Guerilla CISO Tip: Get Inside the Data Center

Posted June 4th, 2007 by

I’m an engineer at heart. I love technology and I love to build. I can’t really understand the operational mindset, which is a weakness I have to work around at times, considering I’m managing security for an operational division.

Back in November, I spent a month building $3Million worth of equipment. The reason? It was the biggest risk to my organization at the time–failure to meet a delivery deadline.  As a side benefit, I know what each and every device does.

In fact, if I haven’t done anything techie in a week, I start to get antsy. I go home and rearrange my linux partitioning scheme just to move data around.

There’s a lesson in there: Get out of the office and into the Data Center at least once a week, even if you’re a total wonk.

Common sense, right? But you would be surprised how many security people don’t get out of their cubicle and go see the technology. One of the critical failings of how we do security in DC is that because there is a shortage of people with hard skills, we send in the people with soft skills such as financial auditors, technical writers, and quality assurance. Don’t get me wrong, there is a place for these people in security as long as they adopt a security mindset, but overall your security staff need to have some sort of technical background.

Question is, how do you get your non-technical staff into the technology?  Believing in practical solutions and advice, I have a couple tactics, techniques, and procedures for you:

  • Give them the responsibility to do a data center walkthrough every week
  • Assign them as direct support to a smaller project
  • Turn them into a mobile vulnerability scanning and reporting team
  • Send them to investigate the security implications of a specialized technology like a SAN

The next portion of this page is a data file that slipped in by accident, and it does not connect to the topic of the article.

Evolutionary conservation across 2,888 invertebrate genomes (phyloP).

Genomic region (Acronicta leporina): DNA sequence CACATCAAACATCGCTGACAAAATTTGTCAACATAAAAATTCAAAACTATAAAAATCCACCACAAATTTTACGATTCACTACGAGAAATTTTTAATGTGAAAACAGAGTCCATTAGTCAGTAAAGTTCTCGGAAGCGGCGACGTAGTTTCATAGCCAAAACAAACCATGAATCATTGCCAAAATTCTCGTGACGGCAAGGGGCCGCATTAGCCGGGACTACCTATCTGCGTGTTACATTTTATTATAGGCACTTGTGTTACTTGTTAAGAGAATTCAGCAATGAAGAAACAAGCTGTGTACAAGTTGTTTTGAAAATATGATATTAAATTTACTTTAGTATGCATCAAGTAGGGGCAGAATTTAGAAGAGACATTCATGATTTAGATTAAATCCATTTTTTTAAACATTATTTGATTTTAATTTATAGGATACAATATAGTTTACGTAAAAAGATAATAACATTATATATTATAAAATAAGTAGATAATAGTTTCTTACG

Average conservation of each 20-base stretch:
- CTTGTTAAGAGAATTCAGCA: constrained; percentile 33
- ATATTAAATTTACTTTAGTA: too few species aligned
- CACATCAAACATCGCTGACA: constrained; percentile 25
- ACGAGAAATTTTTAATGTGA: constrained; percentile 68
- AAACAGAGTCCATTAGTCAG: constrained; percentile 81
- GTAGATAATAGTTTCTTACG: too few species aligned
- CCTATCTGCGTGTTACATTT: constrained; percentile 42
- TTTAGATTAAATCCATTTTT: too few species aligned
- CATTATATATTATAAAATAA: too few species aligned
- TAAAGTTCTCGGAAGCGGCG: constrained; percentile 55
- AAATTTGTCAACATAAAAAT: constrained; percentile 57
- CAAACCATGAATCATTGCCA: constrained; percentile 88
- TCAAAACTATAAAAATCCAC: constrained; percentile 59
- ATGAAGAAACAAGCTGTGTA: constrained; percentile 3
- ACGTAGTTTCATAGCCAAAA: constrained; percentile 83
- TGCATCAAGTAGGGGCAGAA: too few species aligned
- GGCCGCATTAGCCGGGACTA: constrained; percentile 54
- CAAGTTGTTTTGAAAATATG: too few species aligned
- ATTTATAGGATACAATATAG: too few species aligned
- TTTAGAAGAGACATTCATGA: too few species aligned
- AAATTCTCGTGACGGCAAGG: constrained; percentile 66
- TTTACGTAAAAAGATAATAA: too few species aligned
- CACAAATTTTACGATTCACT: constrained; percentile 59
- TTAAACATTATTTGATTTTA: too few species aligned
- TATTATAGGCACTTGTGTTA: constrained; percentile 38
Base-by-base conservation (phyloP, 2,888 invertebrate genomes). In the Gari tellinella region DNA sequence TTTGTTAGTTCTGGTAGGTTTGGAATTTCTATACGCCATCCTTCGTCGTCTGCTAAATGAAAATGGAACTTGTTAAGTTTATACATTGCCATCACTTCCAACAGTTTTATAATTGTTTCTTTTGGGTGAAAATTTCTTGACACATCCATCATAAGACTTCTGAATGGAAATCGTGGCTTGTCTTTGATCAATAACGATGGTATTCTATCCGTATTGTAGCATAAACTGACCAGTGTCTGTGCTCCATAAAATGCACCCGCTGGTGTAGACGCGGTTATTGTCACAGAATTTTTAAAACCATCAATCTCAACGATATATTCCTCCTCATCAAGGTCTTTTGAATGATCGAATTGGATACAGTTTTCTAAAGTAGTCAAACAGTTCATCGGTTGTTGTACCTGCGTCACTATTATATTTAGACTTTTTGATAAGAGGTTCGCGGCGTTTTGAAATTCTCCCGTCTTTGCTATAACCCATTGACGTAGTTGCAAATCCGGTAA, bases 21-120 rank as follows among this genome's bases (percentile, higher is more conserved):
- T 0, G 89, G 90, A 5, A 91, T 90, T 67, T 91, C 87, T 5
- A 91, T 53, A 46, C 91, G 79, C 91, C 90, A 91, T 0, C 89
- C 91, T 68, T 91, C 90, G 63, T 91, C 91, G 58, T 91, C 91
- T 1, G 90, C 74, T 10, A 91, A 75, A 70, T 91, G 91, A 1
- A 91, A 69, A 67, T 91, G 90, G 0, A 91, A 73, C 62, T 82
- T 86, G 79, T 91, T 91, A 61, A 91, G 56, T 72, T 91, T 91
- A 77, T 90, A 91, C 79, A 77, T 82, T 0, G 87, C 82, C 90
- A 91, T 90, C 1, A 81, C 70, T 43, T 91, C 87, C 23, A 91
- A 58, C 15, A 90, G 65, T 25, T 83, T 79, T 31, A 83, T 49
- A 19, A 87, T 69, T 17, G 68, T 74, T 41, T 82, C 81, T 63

• Give them a cubicle next to the system administrators and encourage them to socialize

Of course, none of this is really a new idea, it’s basic career development activities for a junior security staff member.  I guess that’s the topic for a later post. =)

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Posted in Technical, The Guerilla CISO, What Works | 4 Comments »

4 Responses

  1.  Graydon McKee Says:

    I think you have a good point here and anyone reading this blog who has not come from a technical background should take note.

    It isn’t necessary for non-technical people to become technical but it is necessary for them to become familiar with technical issues.

    It is in this way that we can begin to integrate security into how we operate. We need to seek ways to eliminate the divide between security and operations. When it all becomes “the way we do things” we will be better off.


  2.  rybolov Says:

    So in general, you’re saying that the business operations are the customers and we need to do more internal marketing and customer relations?

  3.  Darren Couch Says:

    I agree, but here its hard enough to get the non-tech people to understand even the need for a decent password or not to leave their CAC cards unattended.

  4.  rybolov Says:

    Ah, a little bit of explanation is in order here.

    What we are talking about is security people who are not technical. You basically have 2 camps: the technical guys and the policies and procedures guys.

    It’s fairly easy to teach the policies and procedures part to the techies, but significantly harder to teach the technical side to the policies and procedures people.

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